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Just one click... and the worm can eat your machine

March 31, 2009

Michael McCarthy
The Independent (UK)
March 30, 2009

It may have been the world's biggest
cyber-conspiracy, but it didn't need to involve
genius (of the evil sort). Just plausibility.

Here's an email from your bank, for example,
asking you to verify your password. Seems routine
enough. Seems authentic. And you're busy. So yeah, do that. Click.

But click and you may be lost. For the basis of
penetration of the vast computer networks of
campaign groups, businesses, armed forces, even
national governments, is often simply "social
engineering" – sending out emails purporting to
be from someone else. And once the recipient
clicks on the attachment, hostile software –
malware, in the jargon – inserts itself into their system.

We've grown more sophisticated and more aware of
internet fraud. There can be few people who are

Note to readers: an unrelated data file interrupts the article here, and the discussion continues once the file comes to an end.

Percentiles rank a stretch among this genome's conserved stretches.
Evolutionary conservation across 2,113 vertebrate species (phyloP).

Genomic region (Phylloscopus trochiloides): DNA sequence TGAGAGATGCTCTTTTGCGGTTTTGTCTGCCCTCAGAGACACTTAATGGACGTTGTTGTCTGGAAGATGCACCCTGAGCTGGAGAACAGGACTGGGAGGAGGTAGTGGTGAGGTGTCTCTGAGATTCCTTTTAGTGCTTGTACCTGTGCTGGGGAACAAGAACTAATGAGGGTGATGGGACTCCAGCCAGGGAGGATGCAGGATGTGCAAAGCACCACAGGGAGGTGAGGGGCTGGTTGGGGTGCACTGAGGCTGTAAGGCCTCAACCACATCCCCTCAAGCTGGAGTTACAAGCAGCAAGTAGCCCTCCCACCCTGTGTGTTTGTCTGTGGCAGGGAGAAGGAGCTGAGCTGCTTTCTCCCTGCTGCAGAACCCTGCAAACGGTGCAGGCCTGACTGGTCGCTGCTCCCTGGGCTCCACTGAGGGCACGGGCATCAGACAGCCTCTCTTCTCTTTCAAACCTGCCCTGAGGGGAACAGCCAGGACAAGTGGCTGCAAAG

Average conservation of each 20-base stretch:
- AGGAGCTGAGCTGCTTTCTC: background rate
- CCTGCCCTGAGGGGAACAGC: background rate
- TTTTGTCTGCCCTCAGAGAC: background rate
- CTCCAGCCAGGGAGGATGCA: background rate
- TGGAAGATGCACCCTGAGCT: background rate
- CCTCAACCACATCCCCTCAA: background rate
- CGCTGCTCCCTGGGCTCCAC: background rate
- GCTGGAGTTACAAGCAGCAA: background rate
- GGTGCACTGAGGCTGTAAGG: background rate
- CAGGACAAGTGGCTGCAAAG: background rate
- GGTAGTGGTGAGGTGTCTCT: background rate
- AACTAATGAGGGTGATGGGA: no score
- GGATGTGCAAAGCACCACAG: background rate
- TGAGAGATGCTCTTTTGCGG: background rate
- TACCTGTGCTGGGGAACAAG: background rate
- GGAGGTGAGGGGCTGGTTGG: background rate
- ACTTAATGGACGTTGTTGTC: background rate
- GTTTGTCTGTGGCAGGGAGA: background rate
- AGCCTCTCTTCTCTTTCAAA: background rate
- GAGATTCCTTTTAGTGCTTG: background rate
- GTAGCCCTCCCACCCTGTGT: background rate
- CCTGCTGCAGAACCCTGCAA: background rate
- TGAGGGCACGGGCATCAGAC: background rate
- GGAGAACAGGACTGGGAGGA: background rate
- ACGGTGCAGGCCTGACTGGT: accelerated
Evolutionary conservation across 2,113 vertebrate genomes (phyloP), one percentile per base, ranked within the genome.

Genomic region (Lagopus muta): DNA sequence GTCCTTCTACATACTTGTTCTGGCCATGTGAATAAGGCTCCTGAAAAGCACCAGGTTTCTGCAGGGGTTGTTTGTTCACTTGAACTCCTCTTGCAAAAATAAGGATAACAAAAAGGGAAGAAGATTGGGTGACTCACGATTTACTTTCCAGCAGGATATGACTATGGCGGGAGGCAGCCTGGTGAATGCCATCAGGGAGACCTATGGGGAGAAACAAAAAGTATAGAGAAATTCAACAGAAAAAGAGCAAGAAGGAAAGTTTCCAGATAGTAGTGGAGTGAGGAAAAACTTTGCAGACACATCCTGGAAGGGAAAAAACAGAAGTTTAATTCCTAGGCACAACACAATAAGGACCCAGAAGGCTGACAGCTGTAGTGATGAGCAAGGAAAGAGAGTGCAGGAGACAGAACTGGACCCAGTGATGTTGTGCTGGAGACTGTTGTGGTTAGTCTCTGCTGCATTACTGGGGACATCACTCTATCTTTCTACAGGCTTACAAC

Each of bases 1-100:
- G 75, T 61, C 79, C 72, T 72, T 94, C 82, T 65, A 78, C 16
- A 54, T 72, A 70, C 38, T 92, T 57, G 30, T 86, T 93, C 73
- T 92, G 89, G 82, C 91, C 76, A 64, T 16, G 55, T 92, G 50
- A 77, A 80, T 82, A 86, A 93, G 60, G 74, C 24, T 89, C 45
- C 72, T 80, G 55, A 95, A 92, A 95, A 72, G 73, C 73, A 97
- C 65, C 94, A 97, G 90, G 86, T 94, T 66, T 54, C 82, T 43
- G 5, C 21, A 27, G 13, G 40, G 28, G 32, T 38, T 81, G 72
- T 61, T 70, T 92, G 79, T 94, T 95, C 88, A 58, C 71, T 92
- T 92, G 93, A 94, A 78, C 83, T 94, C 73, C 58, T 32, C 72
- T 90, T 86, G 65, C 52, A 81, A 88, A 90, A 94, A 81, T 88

now excited to receive an email offering 10 per
for use of a personal bank account to transfer
the cash out of a dodgy place. These days, we look at that and laugh.

But cyber-pirates are growing more sophisticated
themselves, and the killer email which worms its
way into a system to do untold damage these days
may look very authentic. In a report published
yesterday, on electronic infiltration of the Free
Tibet movement – part of the major Chinese-based
cyber-conspiracy – computer experts Ross Anderson
from the University of Cambridge and Shishir
Nagaraja from the University of Illinois show
that sometimes hostile hackers can get hold of a
genuine email and add a hostile programme. The
result is a hostile infiltration. In their
report, "The Snooping Dragon: social-malware
surveillance of the Tibetan movement", they
write: "This combination of well-written malware
with well-designed email lures which we call
social malware, is devastatingly effective. Few
organisations outside the defence and
intelligence sector could withstand such an
attack." Governments can mount such an assault,
they say, but so could "a capable motivated individual".

Anderson and Magaraja point out that once hostile
hackers have made an initial breach, once a
single careless employee clicks on the wrong
attachment – they can get inside it and use the
knowledge they gain to disguise future attacks. "Prevention will be hard."

The lesson is twofold. One: always treat emails
from people or organisations you don't know as
suspicious, particularly if they have
attachments. And two: fooling you is easier than you think.
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